Aftershocks as earth shattering as a full-grown earthquake have continued to jolt Nepal off the path to resurrection since April 25. On May 12 tremors measuring 7.3 on the Richter scale hit Nepal, taking life away from dozens more.
The mother quake that surfaced on April 25, and measured 7.8, had already killed around 8,000 people. No one around Nepal feels their grief as close to heart as we Pakistanis do, having suffered similarity of pain back in 2005.
Our lifelong detractors in our near east did not even spare the human tragedy in Nepal; they brought out the beef controversy against us and marinated it with mischief masala yet they couldn’t cook up anything meaty and fishy against the brotherly spirit and drive with which we went all out as far as we could to be with our Nepalese friends in the most demanding of times.
Not just similarity of pain but homogeny of a Himalayan geology liable to bring up earthquakes is also shared by Nepal and Pakistan. It’s a legacy as overwhelming as our K2 and Mount Everest and as overpowering as we witnessed in Muzaffarabad, Balakot, Kathmandu and Namche Bazaar.
According to a report titled ‘Seismic Hazard Analysis and Zonation for Pakistan, Azad Jammu and Kashmir’, prepared by the Pakistan Meteorological Department (PMD) and Norsar (Norwegian Seismic Array) in 2007, Pakistan is situated in a highly seismically active region which has experienced many disastrous earthquakes in the past like the 1945 Makran coast earthquake measuring slightly above 8.0 on the Richter scale, the 1931 Machh earthquake, the 1935 Quetta quake of 7.3, the 1974 Pattan earthquake of 7.4, and the 2005 Muzaffarabad earthquake measuring 7.6 on the Richter scale.
There are five high seismic activity zones in Pakistan, the Hindukush region, the northern areas of Pakistan and Kashmir, the north-western part of Balochistan, the coastal areas of Pakistan (near the Makran region) and the south-eastern corner of Pakistan (Runn of Kutch). This puts even Karachi in close proximity of the possibility of a major earthquake. Even Lahore suffered devastation by the Kangra earthquake back in 1905.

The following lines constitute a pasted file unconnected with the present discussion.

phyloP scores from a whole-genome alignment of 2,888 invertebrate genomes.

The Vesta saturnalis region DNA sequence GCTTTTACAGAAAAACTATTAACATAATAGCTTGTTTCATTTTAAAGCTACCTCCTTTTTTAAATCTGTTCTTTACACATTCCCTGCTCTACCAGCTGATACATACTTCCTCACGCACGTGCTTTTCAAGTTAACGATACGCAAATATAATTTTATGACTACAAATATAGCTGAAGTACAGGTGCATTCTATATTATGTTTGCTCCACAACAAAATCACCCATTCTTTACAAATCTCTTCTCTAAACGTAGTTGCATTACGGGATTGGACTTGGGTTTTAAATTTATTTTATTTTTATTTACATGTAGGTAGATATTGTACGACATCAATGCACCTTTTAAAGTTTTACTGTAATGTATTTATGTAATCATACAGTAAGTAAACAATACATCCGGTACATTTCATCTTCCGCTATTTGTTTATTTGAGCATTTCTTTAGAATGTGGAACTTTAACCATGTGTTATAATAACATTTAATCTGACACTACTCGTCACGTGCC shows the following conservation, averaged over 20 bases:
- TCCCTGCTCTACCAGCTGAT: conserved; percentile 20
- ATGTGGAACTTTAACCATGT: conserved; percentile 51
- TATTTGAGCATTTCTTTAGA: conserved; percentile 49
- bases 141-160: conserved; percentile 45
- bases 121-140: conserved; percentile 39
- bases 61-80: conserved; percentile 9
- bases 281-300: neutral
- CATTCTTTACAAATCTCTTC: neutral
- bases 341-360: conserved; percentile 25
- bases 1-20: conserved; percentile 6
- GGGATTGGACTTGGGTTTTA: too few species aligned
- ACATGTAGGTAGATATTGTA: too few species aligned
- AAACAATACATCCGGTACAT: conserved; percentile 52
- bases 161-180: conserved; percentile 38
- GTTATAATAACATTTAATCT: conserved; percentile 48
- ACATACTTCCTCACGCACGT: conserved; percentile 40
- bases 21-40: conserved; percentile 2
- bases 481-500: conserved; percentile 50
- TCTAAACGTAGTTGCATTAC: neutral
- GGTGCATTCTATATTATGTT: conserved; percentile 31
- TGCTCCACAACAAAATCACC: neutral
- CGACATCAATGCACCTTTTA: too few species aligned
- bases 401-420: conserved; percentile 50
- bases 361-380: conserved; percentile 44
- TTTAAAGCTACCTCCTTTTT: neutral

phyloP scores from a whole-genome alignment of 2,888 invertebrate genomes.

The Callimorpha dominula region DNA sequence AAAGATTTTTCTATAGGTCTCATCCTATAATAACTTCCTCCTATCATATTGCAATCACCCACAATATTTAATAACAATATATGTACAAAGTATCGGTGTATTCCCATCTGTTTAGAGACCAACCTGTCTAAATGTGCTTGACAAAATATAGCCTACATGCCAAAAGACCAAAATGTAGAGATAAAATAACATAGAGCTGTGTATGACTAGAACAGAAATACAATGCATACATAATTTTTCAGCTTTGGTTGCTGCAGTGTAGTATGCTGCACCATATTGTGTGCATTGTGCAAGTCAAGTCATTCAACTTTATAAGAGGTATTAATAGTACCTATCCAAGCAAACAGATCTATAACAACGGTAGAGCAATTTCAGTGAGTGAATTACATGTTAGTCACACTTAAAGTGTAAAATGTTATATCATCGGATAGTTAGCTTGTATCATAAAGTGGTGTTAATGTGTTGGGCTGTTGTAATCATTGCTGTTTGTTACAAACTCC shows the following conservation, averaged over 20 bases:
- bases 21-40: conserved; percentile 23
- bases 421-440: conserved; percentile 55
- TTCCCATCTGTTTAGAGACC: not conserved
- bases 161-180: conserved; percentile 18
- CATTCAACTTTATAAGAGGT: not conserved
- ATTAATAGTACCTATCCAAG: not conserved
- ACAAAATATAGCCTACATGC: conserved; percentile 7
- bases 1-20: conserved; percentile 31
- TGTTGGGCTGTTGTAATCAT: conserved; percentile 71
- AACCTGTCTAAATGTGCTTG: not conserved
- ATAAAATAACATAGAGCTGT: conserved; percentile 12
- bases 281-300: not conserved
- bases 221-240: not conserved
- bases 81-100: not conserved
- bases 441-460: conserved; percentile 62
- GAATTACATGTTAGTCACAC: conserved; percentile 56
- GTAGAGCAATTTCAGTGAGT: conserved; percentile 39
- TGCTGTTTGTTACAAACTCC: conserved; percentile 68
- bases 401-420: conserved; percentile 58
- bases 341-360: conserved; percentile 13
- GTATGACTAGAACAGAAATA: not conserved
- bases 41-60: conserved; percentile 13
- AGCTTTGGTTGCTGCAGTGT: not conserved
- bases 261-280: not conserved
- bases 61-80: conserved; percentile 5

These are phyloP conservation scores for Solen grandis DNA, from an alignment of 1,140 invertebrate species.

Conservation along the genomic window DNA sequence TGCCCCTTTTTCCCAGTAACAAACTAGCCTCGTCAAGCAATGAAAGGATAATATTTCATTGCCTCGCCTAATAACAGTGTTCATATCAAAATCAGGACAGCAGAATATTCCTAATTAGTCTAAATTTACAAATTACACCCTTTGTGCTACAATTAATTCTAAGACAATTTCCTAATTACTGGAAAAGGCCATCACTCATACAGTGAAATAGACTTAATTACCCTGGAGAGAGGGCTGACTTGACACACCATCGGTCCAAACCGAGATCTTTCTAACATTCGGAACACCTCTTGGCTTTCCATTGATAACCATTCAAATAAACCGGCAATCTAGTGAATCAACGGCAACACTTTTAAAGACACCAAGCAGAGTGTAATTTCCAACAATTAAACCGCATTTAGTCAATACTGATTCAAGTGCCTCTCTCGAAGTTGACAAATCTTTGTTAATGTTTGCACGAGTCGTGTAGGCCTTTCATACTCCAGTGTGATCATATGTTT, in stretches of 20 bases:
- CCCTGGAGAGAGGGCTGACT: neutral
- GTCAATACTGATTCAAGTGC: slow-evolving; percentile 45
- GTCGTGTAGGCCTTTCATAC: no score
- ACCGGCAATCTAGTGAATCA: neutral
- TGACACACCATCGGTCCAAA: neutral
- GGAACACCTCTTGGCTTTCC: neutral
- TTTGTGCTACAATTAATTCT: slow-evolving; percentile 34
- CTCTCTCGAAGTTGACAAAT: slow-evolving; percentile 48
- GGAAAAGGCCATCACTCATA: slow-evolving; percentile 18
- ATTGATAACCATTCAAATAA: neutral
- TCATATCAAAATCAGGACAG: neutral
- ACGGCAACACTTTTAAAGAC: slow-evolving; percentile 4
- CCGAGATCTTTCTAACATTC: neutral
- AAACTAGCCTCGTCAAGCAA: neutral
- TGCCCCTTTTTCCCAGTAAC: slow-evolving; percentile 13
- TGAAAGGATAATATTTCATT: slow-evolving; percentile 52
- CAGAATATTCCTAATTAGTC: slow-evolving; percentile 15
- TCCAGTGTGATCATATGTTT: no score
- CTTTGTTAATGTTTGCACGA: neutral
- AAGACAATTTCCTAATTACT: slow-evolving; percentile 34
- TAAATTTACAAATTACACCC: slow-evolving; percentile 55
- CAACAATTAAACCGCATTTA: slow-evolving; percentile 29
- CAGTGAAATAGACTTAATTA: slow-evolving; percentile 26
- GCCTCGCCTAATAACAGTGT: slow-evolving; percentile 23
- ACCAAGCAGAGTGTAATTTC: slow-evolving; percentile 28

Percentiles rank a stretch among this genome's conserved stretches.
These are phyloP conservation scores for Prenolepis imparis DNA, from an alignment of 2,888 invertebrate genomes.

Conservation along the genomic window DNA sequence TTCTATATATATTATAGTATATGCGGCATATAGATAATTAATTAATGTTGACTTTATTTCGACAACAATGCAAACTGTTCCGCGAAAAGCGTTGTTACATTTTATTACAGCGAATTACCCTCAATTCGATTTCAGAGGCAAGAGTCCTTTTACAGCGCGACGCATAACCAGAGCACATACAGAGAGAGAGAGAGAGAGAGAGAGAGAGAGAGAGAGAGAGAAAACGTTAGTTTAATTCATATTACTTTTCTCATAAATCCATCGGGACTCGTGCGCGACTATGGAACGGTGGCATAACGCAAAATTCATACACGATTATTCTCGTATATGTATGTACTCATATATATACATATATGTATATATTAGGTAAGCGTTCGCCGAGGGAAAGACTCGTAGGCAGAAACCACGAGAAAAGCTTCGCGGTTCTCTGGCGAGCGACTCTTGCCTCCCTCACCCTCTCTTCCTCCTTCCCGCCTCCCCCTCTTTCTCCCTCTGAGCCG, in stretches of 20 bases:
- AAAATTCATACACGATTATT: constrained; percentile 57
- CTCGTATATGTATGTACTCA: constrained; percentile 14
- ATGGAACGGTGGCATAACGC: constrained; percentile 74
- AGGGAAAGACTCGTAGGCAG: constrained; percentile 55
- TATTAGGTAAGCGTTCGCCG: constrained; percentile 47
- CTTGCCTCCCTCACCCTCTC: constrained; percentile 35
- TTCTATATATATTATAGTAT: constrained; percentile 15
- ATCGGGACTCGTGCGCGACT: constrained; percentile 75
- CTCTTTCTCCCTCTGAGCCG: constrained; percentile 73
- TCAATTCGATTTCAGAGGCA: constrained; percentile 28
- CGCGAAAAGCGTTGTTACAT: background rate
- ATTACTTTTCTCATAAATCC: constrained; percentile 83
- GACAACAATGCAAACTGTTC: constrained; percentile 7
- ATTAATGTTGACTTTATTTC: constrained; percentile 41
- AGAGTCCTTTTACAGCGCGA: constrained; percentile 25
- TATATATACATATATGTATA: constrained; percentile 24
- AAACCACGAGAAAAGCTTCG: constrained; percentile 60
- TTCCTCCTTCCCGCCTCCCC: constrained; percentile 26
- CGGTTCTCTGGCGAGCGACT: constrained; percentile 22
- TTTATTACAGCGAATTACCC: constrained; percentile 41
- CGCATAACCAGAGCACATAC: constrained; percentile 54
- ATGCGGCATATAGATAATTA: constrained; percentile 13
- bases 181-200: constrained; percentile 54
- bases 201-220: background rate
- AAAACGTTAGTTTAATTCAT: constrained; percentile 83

Every earthquake of intensity leaves behind tales of tears and trails of terror and a lesson to be learnt – the lesson to lessen the terror and tears of an earthquake. The lesson to never ever again let corruption turn government schools into rickety skeletons condemned to be the mortuary of their pupils and to never let towering oversights like Margalla Towers overshadow hopes of lives under them. The lesson for all of us to build houses, not cemeteries.
NDMA was formed in 2007. Something is better than nothing, some would say. Now we at least have something in times of need, some others would say. But everyone would agree that we must make ourselves do more. Things like training doctors and paramedics to save lives and limbs amid earthquakes instead of embarking upon a spree of mass amputations. Like creating mass awareness on how to build houses that could hold ground on shaky earth, and what to look for in big housing projects as signs of veritable earthquake resistance. And like educating the people on how to deal with an earthquake.
Countries like Japan and New Zealand nestled on restless grounds have learned how to live with the undependability of the land underneath. Every month earthquake drills are held in Japanese schools during which alarms sound and children retreat under their desks to shelter from falling debris. All offices and many private houses in Japan have earthquake emergency kits. Offices and schools also keep hard-hats and gloves for use in the event of a quake.
Construction damage is reduced due to uncompromising adherence to strict building regulations (can we imagine that in our plundered city of Karachi?). In New Zealand building regulations ensure that earthquake shaking is taken into account in the building design.
Pakistan should establish a joint earthquake public safety organisation with Nepal to create constantly upgraded mass public awareness on survival against earthquakes ranging from construction codes to school and office drills. The public body should consist of highly trained seismologists, safety and rescue experts and medical professionals with non-profit participation of personnel from relevant nongovernmental organisations not only from Pakistan and Nepal but also from China and other countries like Japan and New Zealand.
Pakistan’s armed forces have vast and impressive experience and expertise in rescue operations. Representatives from Pakistan, Nepal and China’s armed forces will add essential functional value to the proposed body.
Nepal’s recent earthquake should help Pakistan and Nepal be better prepared for the next time an earthquake visits us again.
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